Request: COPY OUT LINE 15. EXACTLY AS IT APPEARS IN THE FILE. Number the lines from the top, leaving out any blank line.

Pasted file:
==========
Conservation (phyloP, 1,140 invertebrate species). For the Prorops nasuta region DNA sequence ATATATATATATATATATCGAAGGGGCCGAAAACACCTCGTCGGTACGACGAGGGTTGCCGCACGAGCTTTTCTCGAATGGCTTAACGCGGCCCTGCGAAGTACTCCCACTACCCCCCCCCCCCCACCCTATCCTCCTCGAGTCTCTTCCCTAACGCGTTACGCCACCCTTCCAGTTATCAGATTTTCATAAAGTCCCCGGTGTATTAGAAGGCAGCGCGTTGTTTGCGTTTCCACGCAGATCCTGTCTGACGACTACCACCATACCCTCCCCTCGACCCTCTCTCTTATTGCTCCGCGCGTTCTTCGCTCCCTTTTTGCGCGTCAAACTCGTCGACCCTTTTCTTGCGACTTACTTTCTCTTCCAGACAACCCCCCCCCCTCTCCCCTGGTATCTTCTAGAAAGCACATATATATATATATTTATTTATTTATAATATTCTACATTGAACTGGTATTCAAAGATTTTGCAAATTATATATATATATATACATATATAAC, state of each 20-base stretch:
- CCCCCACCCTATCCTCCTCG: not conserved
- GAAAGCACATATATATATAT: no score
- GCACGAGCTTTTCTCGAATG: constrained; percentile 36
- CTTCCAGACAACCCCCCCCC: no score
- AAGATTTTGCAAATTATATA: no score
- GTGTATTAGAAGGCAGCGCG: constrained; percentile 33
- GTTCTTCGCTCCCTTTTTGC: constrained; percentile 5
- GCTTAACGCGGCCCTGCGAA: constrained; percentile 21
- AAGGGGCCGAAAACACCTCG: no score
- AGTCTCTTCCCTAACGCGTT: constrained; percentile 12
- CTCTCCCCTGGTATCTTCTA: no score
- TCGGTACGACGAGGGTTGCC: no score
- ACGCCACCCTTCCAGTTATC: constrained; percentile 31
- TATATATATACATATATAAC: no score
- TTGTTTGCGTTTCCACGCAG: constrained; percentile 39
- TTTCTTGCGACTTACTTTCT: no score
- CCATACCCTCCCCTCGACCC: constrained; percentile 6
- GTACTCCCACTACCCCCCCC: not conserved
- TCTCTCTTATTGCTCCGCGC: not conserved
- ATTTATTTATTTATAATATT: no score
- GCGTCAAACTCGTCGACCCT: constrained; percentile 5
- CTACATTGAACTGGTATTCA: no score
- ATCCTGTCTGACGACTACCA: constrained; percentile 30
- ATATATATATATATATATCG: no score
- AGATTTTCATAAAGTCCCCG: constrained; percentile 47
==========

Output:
- TATATATATACATATATAAC: no score